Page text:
# of Slots Relevant Check

Proficiency Required Ability Modifier

Cowboy Cool 1 Charisma 0

Fan Shooting 1 Dexterity 0

Fast Draw 1 Dexterity 0

Hip Shooting 1 Dexterity 0

Repair Cimarron Six-Shooter 1 Intelligence 0

Speed Loading 1 Dexterity 0

Sharpshooting 1 Dexterity 0

* Description follows deeper in the text.


GC COMMENT: The six-shooter weapon is a great way to give a campaign a western feel without worrying about the dangers of putting gunpowder or firearms into your campaign. A character could be influenced by a western book from another dimension and thus become obsessed with molding a life around it. It isn't as far fetched as it seems. A Star Trek episode dealt with a world that was based on a gangster book. Most of our own civilized world is based on the bible as other civilizations have there own key books. So a character if not a civilization with an obsession to mimic the old west would be great. The "The Voyage of the Princess Ark" story is great for combining fantasy RPG with the Old West and if your hesitant to consider doing this then I suggest you read this wonderful article. Just look how this statement flows: The fighter finds in the strongbox a dusty collection... Time Life Books: The Old West. Possibly better would be a magic cube that displays old western shows and movies. A character that thinks he's John Wayne, a character who lives the life of Bonanza, or worse he's the last ranger the Lone Ranger... give it a chance it might be fun.






The availability of the S&W Repeater is relevant to where the characters are located. Most organized countries have "outlawed" the use of Schnell & Wilkes products except for their military usefulness. In the unclaimed territories and such, they are common place.

The ability a character has with a S&W Repeater is relevant to the number of weapon proficiency slots allocated towards it. Table 1 gives range, damage, to hit, and the skill slots based on proficiency slots.

TABLE 1: Proficiency Slots

Prof. Slots Ranges Damage To hit Skill slots*

0 8"/16"/24 1d6 -1 0

1 9"/16"/24 2d4 0 1

2 10"/17"/24 2d6 +1 1

3 11"/17"/24 3d4 +2 1

4 12"/18"/24 4d4 +3 2

* All special skills offered for the "six-shooter" are available at the same cost for the Repeater (except Fast Draw).

Other pertinent stats for the S&W Repeater are:

ROF: 1/round with max of 6/round

Reload Time: 10 rounds

Capacity: 5 in 'box', 1 on rail

Considered a heavy x-bow.



As time went by, many store and bar owners were complaining about the holes in walls and materials being busted by the many shoot outs which occurred in or near their establishments. As often as not, the shots fired were done by the owner themselves, trying to "keep the place serviceable".

With this in mind, Schnell and Wilkes went back to the drawing board, and designed a weapon which had the capability to kill a man at close range, but wouldn't throw its projectiles as far or with as much potential for damage to walls, windows, etc.. Their new weapon was dubbed the SPAS Scattergun (Short Power Area Spraying). It is available in side-by-side double barrel, or auto-loading. The "shells" consist of 25 needle thin shards wrapped in a paper casing to hold them together.

A firm leather strap runs around the back and this is what the string of the x-bow pushes against as it propels the pack of shards down its "tubular" barrel. As the "shell" reaches the end of the tube, the shards are "shot" out and spread apart. Due to each shards small mass, they only carry enough inertia to be damage effective at 9" max. However, they are very potent at close range, and with their "scattering" pattern, accuracy is less important. Some pioneers have reportedly used this weapon to kill waterfowl and upland game.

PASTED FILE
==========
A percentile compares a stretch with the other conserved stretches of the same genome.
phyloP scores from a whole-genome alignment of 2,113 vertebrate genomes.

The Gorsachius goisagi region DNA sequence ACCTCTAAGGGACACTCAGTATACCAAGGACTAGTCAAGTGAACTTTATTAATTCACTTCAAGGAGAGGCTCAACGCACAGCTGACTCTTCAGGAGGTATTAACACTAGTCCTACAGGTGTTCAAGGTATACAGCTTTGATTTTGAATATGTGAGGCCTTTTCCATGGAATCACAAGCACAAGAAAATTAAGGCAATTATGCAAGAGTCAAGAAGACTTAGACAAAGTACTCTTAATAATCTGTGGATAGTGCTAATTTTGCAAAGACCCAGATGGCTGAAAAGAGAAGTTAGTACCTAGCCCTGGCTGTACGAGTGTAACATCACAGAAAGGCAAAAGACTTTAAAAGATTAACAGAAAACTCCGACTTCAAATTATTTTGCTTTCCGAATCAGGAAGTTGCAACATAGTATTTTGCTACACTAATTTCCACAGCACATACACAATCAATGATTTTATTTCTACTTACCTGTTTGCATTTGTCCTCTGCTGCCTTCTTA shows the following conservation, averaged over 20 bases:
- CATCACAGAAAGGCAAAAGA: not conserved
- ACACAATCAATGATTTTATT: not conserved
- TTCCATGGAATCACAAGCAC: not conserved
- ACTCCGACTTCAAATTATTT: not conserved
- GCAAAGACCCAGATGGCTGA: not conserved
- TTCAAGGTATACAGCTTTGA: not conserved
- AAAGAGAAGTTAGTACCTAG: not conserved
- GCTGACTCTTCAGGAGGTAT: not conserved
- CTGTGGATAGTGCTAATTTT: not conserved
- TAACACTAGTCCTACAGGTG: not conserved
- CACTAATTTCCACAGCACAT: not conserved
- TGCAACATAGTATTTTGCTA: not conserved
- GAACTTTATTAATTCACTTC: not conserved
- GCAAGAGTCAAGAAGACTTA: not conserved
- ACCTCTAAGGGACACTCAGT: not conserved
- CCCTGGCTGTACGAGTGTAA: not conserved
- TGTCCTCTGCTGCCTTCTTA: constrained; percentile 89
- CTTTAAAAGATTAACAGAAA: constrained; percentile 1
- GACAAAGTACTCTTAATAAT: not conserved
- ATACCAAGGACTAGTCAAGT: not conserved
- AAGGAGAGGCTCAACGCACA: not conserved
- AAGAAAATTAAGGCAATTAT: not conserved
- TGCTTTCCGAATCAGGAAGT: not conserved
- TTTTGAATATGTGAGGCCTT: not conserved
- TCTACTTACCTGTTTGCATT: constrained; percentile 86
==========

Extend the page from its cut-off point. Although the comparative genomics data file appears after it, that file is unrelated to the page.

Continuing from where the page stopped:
TABLE 2: Proficiency Slots

Prof. Slots Ranges Damage To hit

0 1"/4"/9" 3d4/2d4/1d4 +1/ 0 /-1

1 3"/6"/9" 3d6/2d6/1d6 +3/+1/ 0


Other pertinent stats are:

ROF: 1/round upto 3/round auto-loader

2/round double barrel

Reload Time: 10 rounds auto-loader

4 rounds double barrel

Capacity: 3 "shells" auto-loader

2 "shells" double barrel

The only special skills available are Fast (Fan) Shooting and Repair. These require the shooter to spend 1 Weapon proficiency per to acquire.



Sooner or later a government was bound to get their hands on this new technology and put it to work for military purposes. Hence the invention of the S&W Rattlin Gun. So named from the nose its gears make when it is fired. The Rattlin Gun consists of 4 heavy x-bows mounted on a rotating cylinder. The cylinder rotates when the Gunner turns a crank attached to a gear box mechanism. This whole system is mounted on an overturned wagon wheel axle which gives it 360 degree radius of fire. As the bows rotate, two metal rails bend the bow portion and an Assistant gunner cocks x-bow #2, at the same time the 2nd Assistant gunner is loading a bolt into x-bow #4, and simultaneously, x-bow #1 is firing. The Gunner sights by looking down the central cylinder and controls the rate of fire by the speed at which he runs the crank. View from gunners Position:



Here the 2nd A. --> 4x o \x/2 <-- Slots which bend bow and

allow loads the bolts x Ass. Gunner to lock

string back.




Due to all the moving parts, the weapons accuracy is considered terrible, unless a skilled Gunner is behind the crank. Then with its incredible rate of fire, it can be very deadly weapon. It is most commonly used on battlements for defensive purposes. Some trade caravans have purchased licenses from "ruling powers" which allows them the utilize "wagon" mounted Rattlin Guns in protecting their goods on the way to market.

Pertinent stats are:

Range: 8"/16"/24"

Damage: 1d6/shot

ROF: 8 shots per round sustained

16 shots per round cyclic (max of 4 rounds before tiring)